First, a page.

Bass guitar

The bass guitar, electric bass is the lowest pitched member of the guitar family. It is a plucked string instrument similar in appearance and construction to an electric or an acoustic guitar, except with a longer neck and scale length, four to six strings or courses. Since the mid-1950s, the electric bass has replaced the double bass in popular music; the four-string bass is tuned the same as the double bass, which corresponds to pitches one octave lower than the four lowest-pitched strings of a guitar. It is played with the fingers or thumb, or striking with a pick; the electric bass guitar has pickups and must be connected to an amplifier and speaker to be loud enough to compete with other instruments. According to the New Grove Dictionary of Music and Musicians, an "Electric bass guitar a Guitar with four heavy strings tuned E1'–A1'–D2–G2." It defines bass as "Bass. A contraction of Double bass or Electric bass guitar." According to some authors the proper term is "electric bass". Common names for the instrument are "bass guitar", "electric bass guitar", "electric bass" and some authors claim that they are accurate.

As the electric alternative to a double bass, many manufacturers such as Fender list the instrument in the electric bass category rather than guitar. The bass guitar is a transposing instrument, as it is notated in bass clef an octave higher than it sounds, to reduce the need for ledger lines in music written for the instrument, simplify reading. In the 1930s, musician and inventor Paul Tutmarc of Seattle, developed the first electric bass guitar in its modern form, a fretted instrument designed to be played horizontally; the 1935 sales catalog for Tutmarc's company Audiovox featured his "Model 736 Bass Fiddle", a solid-bodied electric bass guitar with four strings, a 30 1⁄2-inch scale length, a single pickup. Around 100 were made during this period. Audiovox sold their “Model 236” bass amplifier. Around 1947, Tutmarc's son Bud began marketing a similar bass under the Serenader brand name, advertised in the nationally distributed L. D. Heater Music Company wholesale jobber catalogue of 1948. However, the Tutmarc family inventions did not achieve market success.

In the 1950s, Leo Fender and George Fullerton developed the first mass-produced electric bass guitar. The Fender Electric Instrument Manufacturing Company began producing the Precision Bass, or P-Bass, in October 1951; the design featured a simple un-contoured "slab" body design and a single coil pickup similar to that of a Telecaster. By 1957 the Precision more resembled the Fender Stratocaster with the body edges beveled for comfort, the pickup was changed to a split coil design; the Fender Bass was a revolutionary instrument for gigging musicians. In comparison with the large, heavy upright bass, the main bass instrument in popular music from the early 20th century to the 1940s, the bass guitar could be transported to shows; when amplified, the bass guitar was less prone than acoustic basses to unwanted audio feedback. The addition of frets enabled bassists to play in tune more than on fretless acoustic or electric upright basses, allowed guitarists to more transition to the instrument. In 1953, Monk Montgomery became the first bassist to tour with the Fender bass, in Lionel Hampton's postwar big band.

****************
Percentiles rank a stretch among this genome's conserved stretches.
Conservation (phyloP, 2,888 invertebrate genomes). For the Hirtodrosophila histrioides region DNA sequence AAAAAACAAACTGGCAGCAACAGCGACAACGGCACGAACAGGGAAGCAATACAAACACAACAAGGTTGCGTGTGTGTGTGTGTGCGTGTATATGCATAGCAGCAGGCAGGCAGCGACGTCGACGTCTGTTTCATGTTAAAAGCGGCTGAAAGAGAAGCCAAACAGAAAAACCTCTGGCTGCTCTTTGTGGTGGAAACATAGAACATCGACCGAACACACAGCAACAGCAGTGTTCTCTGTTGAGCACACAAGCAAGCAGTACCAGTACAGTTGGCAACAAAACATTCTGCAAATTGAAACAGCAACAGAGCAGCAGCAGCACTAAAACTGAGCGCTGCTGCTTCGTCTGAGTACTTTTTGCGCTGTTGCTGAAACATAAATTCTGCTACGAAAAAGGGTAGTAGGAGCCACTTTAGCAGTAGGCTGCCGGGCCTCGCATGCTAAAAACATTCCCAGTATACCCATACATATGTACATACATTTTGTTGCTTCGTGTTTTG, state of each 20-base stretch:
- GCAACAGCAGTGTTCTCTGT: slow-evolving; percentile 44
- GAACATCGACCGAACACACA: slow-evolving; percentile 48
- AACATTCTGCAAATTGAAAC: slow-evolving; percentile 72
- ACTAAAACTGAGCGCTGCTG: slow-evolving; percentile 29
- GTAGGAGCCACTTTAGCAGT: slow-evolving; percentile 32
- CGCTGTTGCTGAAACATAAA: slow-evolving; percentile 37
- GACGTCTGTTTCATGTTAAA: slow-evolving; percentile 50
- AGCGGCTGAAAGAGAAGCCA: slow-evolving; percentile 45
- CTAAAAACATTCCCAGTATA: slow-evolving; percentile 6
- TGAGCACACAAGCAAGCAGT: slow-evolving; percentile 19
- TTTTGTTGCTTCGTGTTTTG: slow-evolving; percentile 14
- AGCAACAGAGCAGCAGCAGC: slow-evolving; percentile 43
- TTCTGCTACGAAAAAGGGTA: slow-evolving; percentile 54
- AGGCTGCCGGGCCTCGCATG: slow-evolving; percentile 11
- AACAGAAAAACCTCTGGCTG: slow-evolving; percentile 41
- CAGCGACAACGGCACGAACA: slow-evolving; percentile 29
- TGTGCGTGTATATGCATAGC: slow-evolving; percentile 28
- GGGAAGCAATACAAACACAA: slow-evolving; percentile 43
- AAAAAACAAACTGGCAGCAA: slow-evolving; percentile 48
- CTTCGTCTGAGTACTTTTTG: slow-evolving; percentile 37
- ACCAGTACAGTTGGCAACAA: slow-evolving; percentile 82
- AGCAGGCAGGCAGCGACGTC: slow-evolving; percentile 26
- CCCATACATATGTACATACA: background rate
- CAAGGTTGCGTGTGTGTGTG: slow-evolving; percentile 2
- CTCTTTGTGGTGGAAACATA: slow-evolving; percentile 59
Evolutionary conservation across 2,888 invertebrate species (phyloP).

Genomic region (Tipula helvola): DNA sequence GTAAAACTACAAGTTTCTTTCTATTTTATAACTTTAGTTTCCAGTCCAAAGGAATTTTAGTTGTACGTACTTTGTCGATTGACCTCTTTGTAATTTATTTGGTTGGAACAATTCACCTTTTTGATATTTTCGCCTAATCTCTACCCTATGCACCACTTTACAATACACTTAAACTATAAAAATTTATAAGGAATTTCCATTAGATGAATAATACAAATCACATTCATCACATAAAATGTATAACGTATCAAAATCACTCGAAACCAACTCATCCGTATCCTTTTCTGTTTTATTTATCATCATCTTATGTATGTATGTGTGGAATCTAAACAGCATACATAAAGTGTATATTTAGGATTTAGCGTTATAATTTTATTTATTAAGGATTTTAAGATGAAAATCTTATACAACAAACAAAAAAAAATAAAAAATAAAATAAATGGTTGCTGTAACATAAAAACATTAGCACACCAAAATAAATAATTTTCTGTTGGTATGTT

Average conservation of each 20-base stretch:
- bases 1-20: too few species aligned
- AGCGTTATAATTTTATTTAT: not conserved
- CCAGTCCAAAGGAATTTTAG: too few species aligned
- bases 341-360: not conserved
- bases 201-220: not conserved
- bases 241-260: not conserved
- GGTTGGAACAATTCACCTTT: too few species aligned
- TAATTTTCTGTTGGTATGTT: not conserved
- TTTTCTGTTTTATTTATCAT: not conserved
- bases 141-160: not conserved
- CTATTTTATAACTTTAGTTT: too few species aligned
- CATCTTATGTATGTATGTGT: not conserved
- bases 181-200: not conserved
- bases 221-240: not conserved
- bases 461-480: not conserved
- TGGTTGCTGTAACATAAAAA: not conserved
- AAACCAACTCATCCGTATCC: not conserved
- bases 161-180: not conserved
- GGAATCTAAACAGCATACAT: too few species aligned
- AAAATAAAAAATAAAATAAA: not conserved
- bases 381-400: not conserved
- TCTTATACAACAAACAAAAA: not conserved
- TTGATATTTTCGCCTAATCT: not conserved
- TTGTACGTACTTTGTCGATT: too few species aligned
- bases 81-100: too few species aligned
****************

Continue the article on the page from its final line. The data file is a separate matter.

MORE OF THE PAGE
Montgomery was possibly the first to record with the electric bass, on July 2, 1953, with the Art Farmer Septet. Roy Johnson, Shifty Henry, were other early Fender bass pioneers. Bill Black, who played with Elvis Presley, switched from upright bass to the Fender Precision Bass around 1957; the bass guitar was intended to appeal to guitarists as well as upright bass players, many early pioneers of the instrument, such as Carol Kaye, Joe Osborn, Paul McCartney were guitarists. In 1953, Gibson released the first short-scale violin-shaped electric bass, with an extendable end pin so a bassist could play it upright or horizontally. Gibson renamed the bass the EB-1 in 1958. In 1958, Gibson released the maple arched-top EB-2 described in the Gibson catalog as a "hollow-body electric bass that features a Bass/Baritone pushbutton for two different tonal characteristics". In 1959, these were followed by the more conventional-looking EB-0 Bass; the EB-0 was similar to a Gibson SG in appearance. Whereas Fender basses had pickups mounted in positions in between the base of the neck and the top of the bridge, many of Gibson's early basses featured one humbucking pickup mounted directly against the neck pocket.

The Fender and Gibson versions used glued-on necks. A number of other companies began manufacturing bass guitars during the 1950s. 1956 saw the appearance at the German trade fair "Musikmesse Frankfurt" of the distinctive Höfner 500/1 violin-shaped bass made using violin construction techniques by Walter Höfner, a second-generation violin luthier. The design was known popularly as the "Beatle Bass", due to its endorsement and use by Beatles bassist Paul McCartney. In 1957, Rickenbacker introduced the model 4000,the first bass to feature a neck-through-body design in which the neck is part of the body wood. Kay Musical Instrument Company began production of the K-162 in 1952, Danelectro released the Longhorn in 1956, Burns London/Supersound in 1958. With the explosion of the popularity of rock music in the 1960s, many more manufacturers began making electric basses, including Yamaha and Guyatone. Introduced in 1960, the Fender Jazz Bass

Social psychology (sociology)

In sociology, social psychology known as sociological social psychology or microsociology, is an area of sociology that focuses on social actions and on interrelations of personality and mind with social structure and culture. Some of the major topics in this field are social status, structural power, sociocultural change, social inequality and prejudice and intra-group behavior, social exchange, group conflict, impression formation and management, conversation structures, social constructionism, social norms and deviance and roles, emotional labor; the primary methods of data collection are sample surveys, field observations, vignette studies, field experiments, controlled experiments. Sociological social psychology was born in 1902 with the landmark study by sociologist Charles Horton Cooley, Human Nature and the Social Order, which presented Cooley's concept of the looking glass self; the first textbook in social psychology by a sociologist appeared in 1908—Social Psychology by Edward Alsworth Ross.